The mandatory language of section 960.17 provides that any payment of benefits to a victim under chapter 960 “shall create an obligation of restitution in accordance with s. 775.089.”  In addition, section 775.089(1)(a) provides “[a]n order requiring the defendant to make restitution to a victim does not remove or diminish the requirement that the court order payment to the Crimes Compensation Trust Fund pursuant to chapter 960.”  That section further provides that “payment of an award by the Crimes Compensation Trust Fund shall create an order of restitution unless specifically waived in accordance with subsection (b)1.” 

In turn, section 775.089(7) states, “[a]ny dispute as to the proper amount or type of restitution shall be resolved by the court by the preponderance of the evidence.”  Ordinarily, the State must prove the amount of loss sustained by a victim as a result of a crime and that the defendant caused that loss.  Strickland v. State, 685 So. 2d 1365, 1366 (Fla. 2d DCA 1996).  Section 775.089(1)(a) provides that the trial judge shall order restitution for damage or loss caused directly or indirectly by the defendant’s offense and damage of loss related to the defendant’s criminal episode. 

Based on our review of the controlling law, we find no error in the trial judge’s conclusion that a presumption exists in favor of the amount paid out by the Fund, and that the trial court must impose this amount as a debt due and owing unless the defendant successfully challenges that amount under conventional restitution standards.  See McDonald v. State, 485 So. 2d 20 (Fla. 4th DCA 1986) (finding that the defendant must be given notice and an opportunity to object as to any restitution award imposed under section 960.17, Florida Statutes);  State v. Barber, 4 Fla. L. Weekly Supp. 483a (Fla. Hills. Cty Ct. 1996) (quoting section 960.17, and concluding “[a]ccordingly, this court is required to order such restitution.”).  We find that this is precisely what occurred below.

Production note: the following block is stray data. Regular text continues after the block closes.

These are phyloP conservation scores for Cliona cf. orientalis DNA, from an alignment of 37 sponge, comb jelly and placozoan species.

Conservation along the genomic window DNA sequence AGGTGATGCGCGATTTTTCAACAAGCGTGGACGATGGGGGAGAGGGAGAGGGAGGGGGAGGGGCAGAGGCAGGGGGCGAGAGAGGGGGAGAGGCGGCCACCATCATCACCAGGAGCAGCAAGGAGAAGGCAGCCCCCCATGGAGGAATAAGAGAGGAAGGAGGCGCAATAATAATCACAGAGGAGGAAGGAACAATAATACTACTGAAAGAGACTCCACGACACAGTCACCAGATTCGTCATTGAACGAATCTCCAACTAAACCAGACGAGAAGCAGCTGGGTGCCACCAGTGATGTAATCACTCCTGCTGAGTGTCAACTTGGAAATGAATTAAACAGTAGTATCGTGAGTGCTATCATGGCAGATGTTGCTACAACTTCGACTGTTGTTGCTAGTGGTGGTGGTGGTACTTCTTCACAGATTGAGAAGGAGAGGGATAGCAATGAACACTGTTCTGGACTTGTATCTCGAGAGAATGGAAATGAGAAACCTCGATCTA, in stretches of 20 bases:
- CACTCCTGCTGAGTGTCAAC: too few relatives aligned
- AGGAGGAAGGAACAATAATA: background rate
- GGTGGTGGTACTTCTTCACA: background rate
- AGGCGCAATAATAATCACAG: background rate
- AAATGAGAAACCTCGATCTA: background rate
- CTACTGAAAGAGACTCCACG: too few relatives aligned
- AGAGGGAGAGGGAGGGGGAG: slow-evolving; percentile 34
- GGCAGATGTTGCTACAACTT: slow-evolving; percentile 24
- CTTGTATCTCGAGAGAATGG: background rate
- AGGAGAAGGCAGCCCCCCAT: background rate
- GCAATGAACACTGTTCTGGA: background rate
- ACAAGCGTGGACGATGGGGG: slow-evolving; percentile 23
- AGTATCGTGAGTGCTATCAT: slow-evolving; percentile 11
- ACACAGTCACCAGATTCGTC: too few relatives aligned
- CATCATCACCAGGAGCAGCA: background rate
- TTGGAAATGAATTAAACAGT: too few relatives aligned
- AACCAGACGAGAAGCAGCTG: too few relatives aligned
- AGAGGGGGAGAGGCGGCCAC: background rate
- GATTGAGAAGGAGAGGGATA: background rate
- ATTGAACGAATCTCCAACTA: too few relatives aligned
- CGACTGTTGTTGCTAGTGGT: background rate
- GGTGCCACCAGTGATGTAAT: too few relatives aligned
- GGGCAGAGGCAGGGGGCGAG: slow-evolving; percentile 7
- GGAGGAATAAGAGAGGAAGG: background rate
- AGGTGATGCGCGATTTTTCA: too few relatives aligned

At the December 15th hearing, the State introduced a certified and notarized copy of the payment information from the Fund, indicating that the Fund had paid out a total of $20,775.00 to the victim in this case.  It is certified by the program administrator, it is notarized, it bears the seal of the attorney general, and it includes language to the effect that such payment information is regularly compiled.  The State introduced this record into evidence, over a hearsay objection, as a self-authenticating public record.  We agree that this record qualifies under the public record exception.  See § 803.8, pgs. 779-786, Charles Ehrhardt, Florida Evidence (2002 ed.).  As to the self-authentication issue, defense counsel objected, arguing that the State failed to lay the proper foundation.  This issue, however, was not properly preserved for appeal.  A “lack of foundation” objection, without more, is insufficient to preserve this issue for appeal. [1]   Jackson v. State, 738 So. 2d 382 (Fla. 4th DCA 1999) (an objection for “lack of foundation” is not a specific ground of objection so as to preserve a ruling admitting evidence for appellate review).